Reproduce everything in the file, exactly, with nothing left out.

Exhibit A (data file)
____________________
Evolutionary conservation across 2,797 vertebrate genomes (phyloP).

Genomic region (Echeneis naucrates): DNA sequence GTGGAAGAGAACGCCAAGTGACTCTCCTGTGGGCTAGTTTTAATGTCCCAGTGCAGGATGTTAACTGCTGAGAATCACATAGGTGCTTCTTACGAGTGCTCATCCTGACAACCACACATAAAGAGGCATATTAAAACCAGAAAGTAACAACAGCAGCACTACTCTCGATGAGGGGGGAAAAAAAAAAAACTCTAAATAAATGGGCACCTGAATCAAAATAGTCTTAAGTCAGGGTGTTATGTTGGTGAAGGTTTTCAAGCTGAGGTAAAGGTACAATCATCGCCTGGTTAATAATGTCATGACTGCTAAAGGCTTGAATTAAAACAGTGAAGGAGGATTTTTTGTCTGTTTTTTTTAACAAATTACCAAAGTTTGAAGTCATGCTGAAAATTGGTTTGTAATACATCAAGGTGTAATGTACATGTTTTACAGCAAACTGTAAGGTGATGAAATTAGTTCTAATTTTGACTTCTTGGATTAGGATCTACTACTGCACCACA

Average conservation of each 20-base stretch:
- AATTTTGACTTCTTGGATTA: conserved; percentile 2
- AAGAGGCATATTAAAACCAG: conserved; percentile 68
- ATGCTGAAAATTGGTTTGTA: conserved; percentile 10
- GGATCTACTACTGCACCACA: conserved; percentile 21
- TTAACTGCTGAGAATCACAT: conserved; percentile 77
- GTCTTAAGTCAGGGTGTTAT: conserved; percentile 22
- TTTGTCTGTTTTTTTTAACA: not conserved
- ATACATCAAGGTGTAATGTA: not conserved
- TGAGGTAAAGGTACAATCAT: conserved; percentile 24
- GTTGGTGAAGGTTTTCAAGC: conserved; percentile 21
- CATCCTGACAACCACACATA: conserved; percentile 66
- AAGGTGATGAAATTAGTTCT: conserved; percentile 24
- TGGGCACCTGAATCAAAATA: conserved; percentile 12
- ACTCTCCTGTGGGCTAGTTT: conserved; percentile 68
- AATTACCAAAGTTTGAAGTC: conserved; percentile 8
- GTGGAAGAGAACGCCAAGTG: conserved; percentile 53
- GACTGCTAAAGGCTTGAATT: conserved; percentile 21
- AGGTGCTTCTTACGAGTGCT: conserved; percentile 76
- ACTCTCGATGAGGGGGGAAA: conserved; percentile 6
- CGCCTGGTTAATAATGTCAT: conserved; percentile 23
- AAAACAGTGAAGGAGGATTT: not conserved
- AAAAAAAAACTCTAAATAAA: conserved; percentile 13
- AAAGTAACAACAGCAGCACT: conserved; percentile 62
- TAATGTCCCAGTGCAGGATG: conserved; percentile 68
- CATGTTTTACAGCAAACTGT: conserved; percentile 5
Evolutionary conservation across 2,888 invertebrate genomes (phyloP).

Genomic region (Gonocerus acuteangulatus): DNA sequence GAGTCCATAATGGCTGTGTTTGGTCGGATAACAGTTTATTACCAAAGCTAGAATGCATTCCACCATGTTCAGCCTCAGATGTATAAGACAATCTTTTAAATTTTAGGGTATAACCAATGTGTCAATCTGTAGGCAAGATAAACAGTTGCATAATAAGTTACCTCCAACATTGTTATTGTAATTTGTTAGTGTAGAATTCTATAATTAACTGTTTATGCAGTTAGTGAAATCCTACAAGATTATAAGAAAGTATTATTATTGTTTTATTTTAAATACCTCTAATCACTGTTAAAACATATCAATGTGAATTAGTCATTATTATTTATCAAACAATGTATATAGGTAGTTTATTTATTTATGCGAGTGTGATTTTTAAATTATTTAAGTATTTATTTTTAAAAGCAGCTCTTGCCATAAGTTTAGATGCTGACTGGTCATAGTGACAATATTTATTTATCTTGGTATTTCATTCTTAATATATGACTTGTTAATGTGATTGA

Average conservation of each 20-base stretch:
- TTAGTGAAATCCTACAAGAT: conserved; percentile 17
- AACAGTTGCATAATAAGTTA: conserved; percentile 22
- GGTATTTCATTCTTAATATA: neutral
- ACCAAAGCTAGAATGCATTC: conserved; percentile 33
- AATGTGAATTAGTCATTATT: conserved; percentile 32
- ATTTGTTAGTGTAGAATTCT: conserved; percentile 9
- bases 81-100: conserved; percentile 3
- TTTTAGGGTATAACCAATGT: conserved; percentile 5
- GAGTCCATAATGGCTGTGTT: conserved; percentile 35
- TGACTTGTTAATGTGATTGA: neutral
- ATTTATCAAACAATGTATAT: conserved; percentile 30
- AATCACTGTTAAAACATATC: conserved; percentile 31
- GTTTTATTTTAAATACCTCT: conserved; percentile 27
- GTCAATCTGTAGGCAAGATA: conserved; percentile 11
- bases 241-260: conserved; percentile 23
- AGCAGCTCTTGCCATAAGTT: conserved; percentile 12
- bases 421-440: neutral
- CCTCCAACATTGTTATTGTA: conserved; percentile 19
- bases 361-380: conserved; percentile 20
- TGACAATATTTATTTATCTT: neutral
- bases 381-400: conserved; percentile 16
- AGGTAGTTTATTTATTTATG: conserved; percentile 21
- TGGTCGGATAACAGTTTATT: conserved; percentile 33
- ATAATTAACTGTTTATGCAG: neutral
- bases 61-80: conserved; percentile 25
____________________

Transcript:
Evolutionary conservation across 2,797 vertebrate genomes (phyloP).

Genomic region (Echeneis naucrates): DNA sequence GTGGAAGAGAACGCCAAGTGACTCTCCTGTGGGCTAGTTTTAATGTCCCAGTGCAGGATGTTAACTGCTGAGAATCACATAGGTGCTTCTTACGAGTGCTCATCCTGACAACCACACATAAAGAGGCATATTAAAACCAGAAAGTAACAACAGCAGCACTACTCTCGATGAGGGGGGAAAAAAAAAAAACTCTAAATAAATGGGCACCTGAATCAAAATAGTCTTAAGTCAGGGTGTTATGTTGGTGAAGGTTTTCAAGCTGAGGTAAAGGTACAATCATCGCCTGGTTAATAATGTCATGACTGCTAAAGGCTTGAATTAAAACAGTGAAGGAGGATTTTTTGTCTGTTTTTTTTAACAAATTACCAAAGTTTGAAGTCATGCTGAAAATTGGTTTGTAATACATCAAGGTGTAATGTACATGTTTTACAGCAAACTGTAAGGTGATGAAATTAGTTCTAATTTTGACTTCTTGGATTAGGATCTACTACTGCACCACA

Average conservation of each 20-base stretch:
- AATTTTGACTTCTTGGATTA: conserved; percentile 2
- AAGAGGCATATTAAAACCAG: conserved; percentile 68
- ATGCTGAAAATTGGTTTGTA: conserved; percentile 10
- GGATCTACTACTGCACCACA: conserved; percentile 21
- TTAACTGCTGAGAATCACAT: conserved; percentile 77
- GTCTTAAGTCAGGGTGTTAT: conserved; percentile 22
- TTTGTCTGTTTTTTTTAACA: not conserved
- ATACATCAAGGTGTAATGTA: not conserved
- TGAGGTAAAGGTACAATCAT: conserved; percentile 24
- GTTGGTGAAGGTTTTCAAGC: conserved; percentile 21
- CATCCTGACAACCACACATA: conserved; percentile 66
- AAGGTGATGAAATTAGTTCT: conserved; percentile 24
- TGGGCACCTGAATCAAAATA: conserved; percentile 12
- ACTCTCCTGTGGGCTAGTTT: conserved; percentile 68
- AATTACCAAAGTTTGAAGTC: conserved; percentile 8
- GTGGAAGAGAACGCCAAGTG: conserved; percentile 53
- GACTGCTAAAGGCTTGAATT: conserved; percentile 21
- AGGTGCTTCTTACGAGTGCT: conserved; percentile 76
- ACTCTCGATGAGGGGGGAAA: conserved; percentile 6
- CGCCTGGTTAATAATGTCAT: conserved; percentile 23
- AAAACAGTGAAGGAGGATTT: not conserved
- AAAAAAAAACTCTAAATAAA: conserved; percentile 13
- AAAGTAACAACAGCAGCACT: conserved; percentile 62
- TAATGTCCCAGTGCAGGATG: conserved; percentile 68
- CATGTTTTACAGCAAACTGT: conserved; percentile 5
Evolutionary conservation across 2,888 invertebrate genomes (phyloP).

Genomic region (Gonocerus acuteangulatus): DNA sequence GAGTCCATAATGGCTGTGTTTGGTCGGATAACAGTTTATTACCAAAGCTAGAATGCATTCCACCATGTTCAGCCTCAGATGTATAAGACAATCTTTTAAATTTTAGGGTATAACCAATGTGTCAATCTGTAGGCAAGATAAACAGTTGCATAATAAGTTACCTCCAACATTGTTATTGTAATTTGTTAGTGTAGAATTCTATAATTAACTGTTTATGCAGTTAGTGAAATCCTACAAGATTATAAGAAAGTATTATTATTGTTTTATTTTAAATACCTCTAATCACTGTTAAAACATATCAATGTGAATTAGTCATTATTATTTATCAAACAATGTATATAGGTAGTTTATTTATTTATGCGAGTGTGATTTTTAAATTATTTAAGTATTTATTTTTAAAAGCAGCTCTTGCCATAAGTTTAGATGCTGACTGGTCATAGTGACAATATTTATTTATCTTGGTATTTCATTCTTAATATATGACTTGTTAATGTGATTGA

Average conservation of each 20-base stretch:
- TTAGTGAAATCCTACAAGAT: conserved; percentile 17
- AACAGTTGCATAATAAGTTA: conserved; percentile 22
- GGTATTTCATTCTTAATATA: neutral
- ACCAAAGCTAGAATGCATTC: conserved; percentile 33
- AATGTGAATTAGTCATTATT: conserved; percentile 32
- ATTTGTTAGTGTAGAATTCT: conserved; percentile 9
- bases 81-100: conserved; percentile 3
- TTTTAGGGTATAACCAATGT: conserved; percentile 5
- GAGTCCATAATGGCTGTGTT: conserved; percentile 35
- TGACTTGTTAATGTGATTGA: neutral
- ATTTATCAAACAATGTATAT: conserved; percentile 30
- AATCACTGTTAAAACATATC: conserved; percentile 31
- GTTTTATTTTAAATACCTCT: conserved; percentile 27
- GTCAATCTGTAGGCAAGATA: conserved; percentile 11
- bases 241-260: conserved; percentile 23
- AGCAGCTCTTGCCATAAGTT: conserved; percentile 12
- bases 421-440: neutral
- CCTCCAACATTGTTATTGTA: conserved; percentile 19
- bases 361-380: conserved; percentile 20
- TGACAATATTTATTTATCTT: neutral
- bases 381-400: conserved; percentile 16
- AGGTAGTTTATTTATTTATG: conserved; percentile 21
- TGGTCGGATAACAGTTTATT: conserved; percentile 33
- ATAATTAACTGTTTATGCAG: neutral
- bases 61-80: conserved; percentile 25